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Students show the non-smartphones their coaching centres ask them to use | ThePrint Photo | Praveen Jain
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The death of two students by suicide, one in Kerala and the other in Punjab, is tragic, more so when we realise the reason behind them. The two girls, aged 14 and 17, were unable to access online classes because their poor families could not buy them smartphones.

In the current Covid-induced crisis, there are countless other children who are in similar situations, heartbroken and left out of the web-based home learning, either because they are unable to afford technological devices or because of inadequate network infrastructure.

Tragic incidents such as those in Punjab and Kerala could have been avoided if the Ministry of Human Resource Development’s (MHRD) National Mission on Education for Information Technology (NMEICT) scheme, which was approved by the Union Cabinet in 2009, had been fully implemented. It could have proved to be the proverbial Ram baan (panacea) in these difficult times, especially for children whose education has come to a standstill due to the nationwide closure of schools, colleges and universities.

The core component of this scheme was Direct to Home (DTH) broadcasting of e-content in higher education, considering that India now has more than 200 million TV sets. This would help cover at least 70 per cent of the population, in stark contrast to smartphones, which cover a little over 35 per cent.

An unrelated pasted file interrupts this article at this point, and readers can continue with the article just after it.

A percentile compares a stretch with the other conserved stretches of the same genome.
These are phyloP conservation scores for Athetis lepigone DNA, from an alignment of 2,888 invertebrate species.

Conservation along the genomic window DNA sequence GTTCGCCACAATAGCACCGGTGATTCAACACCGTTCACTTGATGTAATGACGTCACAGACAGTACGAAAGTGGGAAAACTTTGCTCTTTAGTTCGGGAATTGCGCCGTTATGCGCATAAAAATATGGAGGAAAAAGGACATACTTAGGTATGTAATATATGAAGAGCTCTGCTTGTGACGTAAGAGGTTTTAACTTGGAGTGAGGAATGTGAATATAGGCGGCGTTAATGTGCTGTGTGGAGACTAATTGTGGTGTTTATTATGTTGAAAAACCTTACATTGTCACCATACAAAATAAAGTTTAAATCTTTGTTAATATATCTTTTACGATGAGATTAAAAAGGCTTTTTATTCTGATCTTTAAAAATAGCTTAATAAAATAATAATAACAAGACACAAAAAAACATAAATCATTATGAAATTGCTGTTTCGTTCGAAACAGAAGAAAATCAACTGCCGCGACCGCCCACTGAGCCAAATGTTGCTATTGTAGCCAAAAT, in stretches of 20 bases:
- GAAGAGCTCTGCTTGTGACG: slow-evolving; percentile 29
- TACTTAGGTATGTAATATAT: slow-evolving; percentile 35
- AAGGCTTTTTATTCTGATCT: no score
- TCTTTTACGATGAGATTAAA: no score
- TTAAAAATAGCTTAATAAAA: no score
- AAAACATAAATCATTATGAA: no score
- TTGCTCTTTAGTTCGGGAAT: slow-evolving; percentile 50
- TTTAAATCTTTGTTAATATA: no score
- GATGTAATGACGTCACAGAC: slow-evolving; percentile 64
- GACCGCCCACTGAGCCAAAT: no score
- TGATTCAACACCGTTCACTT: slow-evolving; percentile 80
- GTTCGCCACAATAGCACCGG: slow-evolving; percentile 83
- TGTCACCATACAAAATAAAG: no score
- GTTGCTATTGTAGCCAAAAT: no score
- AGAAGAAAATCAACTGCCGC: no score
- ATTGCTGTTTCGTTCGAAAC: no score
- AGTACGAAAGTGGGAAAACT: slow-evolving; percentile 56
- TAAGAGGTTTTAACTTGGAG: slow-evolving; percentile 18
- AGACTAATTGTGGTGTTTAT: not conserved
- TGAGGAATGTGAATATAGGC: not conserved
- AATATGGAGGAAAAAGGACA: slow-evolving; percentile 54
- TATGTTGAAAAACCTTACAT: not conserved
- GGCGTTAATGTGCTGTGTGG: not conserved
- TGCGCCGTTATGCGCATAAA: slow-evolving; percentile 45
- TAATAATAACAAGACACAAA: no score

Also read: 90 lakh govt college students can’t access online lessons, report states, urges aid


Missed opportunity

There are several reasons why the MHRD’s DTH programme could have been a real game-changer.

First, compared to the 32 channels being used for education by Swayam Prabha, about 1,000 new TV channels would have been set up under the NMEICT, one for each subject, every grade, and in every regional language possible on a 24×7 basis. The budgetary support for this was also unprecedented, with an allocation of Rs 4,612 crore (almost $1 billion).

Second, only the top 213 institutions such as the Indian Institutes of Technology (IITs), Indian Institutes of Management (IIMs), National Institutes of Technology (NITs), medical colleges, agricultural universities, Indira Gandhi National Open University (IGNOU), state open universities, and leading state and private universities were shortlisted. Top faculty of these institutes were involved in content development, which was by design a continuous and self-improving process.